Page last updated at 11:15 GMT, Thursday, 31 August 2006 12:15 UK

Students take on news roles

Ashley (left) and Charlie make the news
A group of students became presenters, producers and prompt-operators for a day when they made TV news in their school.

Year 8 boys at Forest Hill School in London took on the jobs of real journalists to produce a news bulletin on 10 July 2006, with technical help from Lewisham City Learning Centre (CLC).

Here, students explain their role on the day and give advice to other students taking part in the BBC News School Report project.

Researcher

Sean, 13, said: "My job is to find out what's happening in the news so I can take my research to the team meeting.

Reporter Sean researches today's stories on the BBC News website
Reporter Sean researches today's stories on the BBC News website
"I'm looking for something that's happened today, something Year 8s will be interested in, something unusual.

"I'm looking at the technology stories on the BBC News website because lots of people in my year at school are interested in computers and gadgets. I'm also looking on the BBC Sport website because lots of Year 8s are into football.

Presenter

Nayim, 13, said: "My job is to read the news from the scripts that the news team have prepared. It's a bit scary speaking to a camera when you know it's going to be broadcast to loads of people.

"The trick is to look calm and relaxed and you do that by rehearsing beforehand. That way, if there's something difficult to read, you can change it before you do the real thing."

Presenters Nayim (left) and Ridwan rehearse before the broadcast
Presenters Nayim (left) and Ridwan rehearse before the broadcast
Ridwan, 13, said: "My tip is to tell the news as though you are telling the story to someone your own age. Also read it at your own pace.

"Just because you are being filmed, you don't have to speak differently. The audience I'll be speaking to are mainly my age with some adults as well.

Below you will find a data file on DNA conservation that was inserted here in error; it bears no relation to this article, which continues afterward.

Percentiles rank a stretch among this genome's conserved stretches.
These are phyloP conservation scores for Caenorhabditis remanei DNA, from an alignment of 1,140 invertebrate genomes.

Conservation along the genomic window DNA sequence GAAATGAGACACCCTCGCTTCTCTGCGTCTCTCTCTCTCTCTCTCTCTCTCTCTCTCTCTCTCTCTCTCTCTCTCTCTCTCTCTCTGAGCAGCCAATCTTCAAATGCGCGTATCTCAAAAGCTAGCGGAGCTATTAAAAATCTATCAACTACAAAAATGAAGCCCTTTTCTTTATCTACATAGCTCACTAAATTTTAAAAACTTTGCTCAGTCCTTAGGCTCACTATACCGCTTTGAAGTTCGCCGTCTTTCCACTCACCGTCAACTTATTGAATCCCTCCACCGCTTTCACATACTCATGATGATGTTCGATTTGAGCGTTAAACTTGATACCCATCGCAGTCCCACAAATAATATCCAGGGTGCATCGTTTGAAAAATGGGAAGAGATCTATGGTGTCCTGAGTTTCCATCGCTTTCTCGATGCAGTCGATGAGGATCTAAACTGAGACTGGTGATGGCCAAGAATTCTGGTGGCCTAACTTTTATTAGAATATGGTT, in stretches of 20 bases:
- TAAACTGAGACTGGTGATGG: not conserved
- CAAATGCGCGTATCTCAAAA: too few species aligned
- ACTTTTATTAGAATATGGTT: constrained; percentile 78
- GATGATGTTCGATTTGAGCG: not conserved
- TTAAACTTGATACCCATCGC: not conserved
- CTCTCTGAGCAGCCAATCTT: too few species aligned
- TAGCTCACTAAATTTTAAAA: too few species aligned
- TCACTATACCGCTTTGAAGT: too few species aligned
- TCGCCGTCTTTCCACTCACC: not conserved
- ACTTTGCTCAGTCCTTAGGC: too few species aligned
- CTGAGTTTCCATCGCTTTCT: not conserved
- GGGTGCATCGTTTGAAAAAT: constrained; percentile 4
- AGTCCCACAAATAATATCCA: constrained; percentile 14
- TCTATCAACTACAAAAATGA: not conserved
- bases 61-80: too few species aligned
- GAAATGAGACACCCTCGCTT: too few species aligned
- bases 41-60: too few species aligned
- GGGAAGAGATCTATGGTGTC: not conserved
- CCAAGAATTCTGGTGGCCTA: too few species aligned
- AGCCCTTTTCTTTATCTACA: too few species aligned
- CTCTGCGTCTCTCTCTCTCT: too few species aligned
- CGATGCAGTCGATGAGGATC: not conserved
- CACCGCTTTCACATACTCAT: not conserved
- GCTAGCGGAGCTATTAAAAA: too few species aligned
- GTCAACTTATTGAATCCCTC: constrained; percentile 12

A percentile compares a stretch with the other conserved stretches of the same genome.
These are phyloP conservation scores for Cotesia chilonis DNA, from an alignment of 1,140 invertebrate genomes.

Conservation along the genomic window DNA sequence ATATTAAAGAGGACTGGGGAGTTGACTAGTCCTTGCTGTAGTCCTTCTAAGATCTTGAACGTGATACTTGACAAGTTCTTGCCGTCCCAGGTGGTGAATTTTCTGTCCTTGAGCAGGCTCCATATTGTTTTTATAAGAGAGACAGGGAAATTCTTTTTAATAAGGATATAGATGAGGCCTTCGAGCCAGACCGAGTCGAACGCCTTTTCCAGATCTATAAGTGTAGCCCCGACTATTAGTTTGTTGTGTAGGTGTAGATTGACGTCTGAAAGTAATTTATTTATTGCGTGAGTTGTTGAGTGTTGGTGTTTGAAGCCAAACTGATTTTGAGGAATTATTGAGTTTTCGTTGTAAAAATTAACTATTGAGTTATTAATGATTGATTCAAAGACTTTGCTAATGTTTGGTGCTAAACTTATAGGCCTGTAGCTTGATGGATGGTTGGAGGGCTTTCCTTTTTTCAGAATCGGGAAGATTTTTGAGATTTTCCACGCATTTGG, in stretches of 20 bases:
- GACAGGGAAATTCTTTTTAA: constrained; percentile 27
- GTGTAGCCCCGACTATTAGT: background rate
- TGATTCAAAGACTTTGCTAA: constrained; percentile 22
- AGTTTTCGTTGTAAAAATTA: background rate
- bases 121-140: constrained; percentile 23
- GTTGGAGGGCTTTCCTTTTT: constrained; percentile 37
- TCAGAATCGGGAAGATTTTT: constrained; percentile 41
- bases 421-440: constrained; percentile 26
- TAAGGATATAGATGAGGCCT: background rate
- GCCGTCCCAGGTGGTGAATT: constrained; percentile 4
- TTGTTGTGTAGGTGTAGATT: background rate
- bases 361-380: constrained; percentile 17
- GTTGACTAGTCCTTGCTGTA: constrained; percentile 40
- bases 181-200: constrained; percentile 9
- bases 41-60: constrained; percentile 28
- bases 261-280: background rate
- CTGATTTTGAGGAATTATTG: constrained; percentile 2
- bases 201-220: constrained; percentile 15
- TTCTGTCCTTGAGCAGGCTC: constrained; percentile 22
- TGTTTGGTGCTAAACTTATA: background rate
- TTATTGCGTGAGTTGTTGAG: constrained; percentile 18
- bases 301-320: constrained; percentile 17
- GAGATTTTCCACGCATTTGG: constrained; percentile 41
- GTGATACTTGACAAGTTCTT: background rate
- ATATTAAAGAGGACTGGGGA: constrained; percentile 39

"I'll make sure my language is clear and, of course, I won't swear or anything like that."

Producer

Luke, 13, said: "My job is to prompt the presenter, making sure they ask the most important questions.

Producer Luke reminds presenter Shane to ask the most important questions
Producer Luke reminds presenter Shane to ask the most important questions
"I organise the interview and ensure we film everything we've planned.

"I also check we're not shooting things we're not allowed to, like posters in the background - I'd have to ask permission if we included those.

"My organisation means the team get more done in a shorter space of time."

Director

Ben, 13 ,said: "My job is to plan what each of the shots in a TV news report will look like. I do that using a storyboard.

Director Ben tells cameraman Charlie what to film
Director Ben tells cameraman Charlie what to film
"Then I tell the people operating the camera and sound equipment what to do. I give them the go ahead by counting down 3-2-1. I also tell them when to stop.

"With lots of different team members involved, it needs one person to direct them, otherwise no-one will know what's going on."

Sound mixer

Alex, 13, said: "My job is to make sure the right sound is being played at the right time as the news is being broadcast.

In the studio, Alex mixes between difference sound sources
In the studio, Alex mixes between difference sound sources
"There are two main kinds of sound - the microphone from the presenters and the sound from the video reports that have already been made.

"I make sure they all play at the right level and that there is no background noise. Then I line them up, so I know the order in which I am playing them.

"During the broadcast, I mix between one sound and the next one at the right time."

Vision mixer

Rohan, 13, said: "My job is to select the right pictures the audience will see. I make sure they go out at exactly the right time.

Rohan mixes between the different visual sources in the studio
Rohan mixes between the different visual sources in the studio
"Some of the pictures come from the camera in the studio and some have already been made or recorded. They are a mixture of film, photographs and graphics.

"You could make a news programme with only the pictures from the camera. But the audience might get a bit bored watching the presenters read their scripts.

"The extra pictures help explain the story - they make it easier for the audience to get what's happening."

Picture editor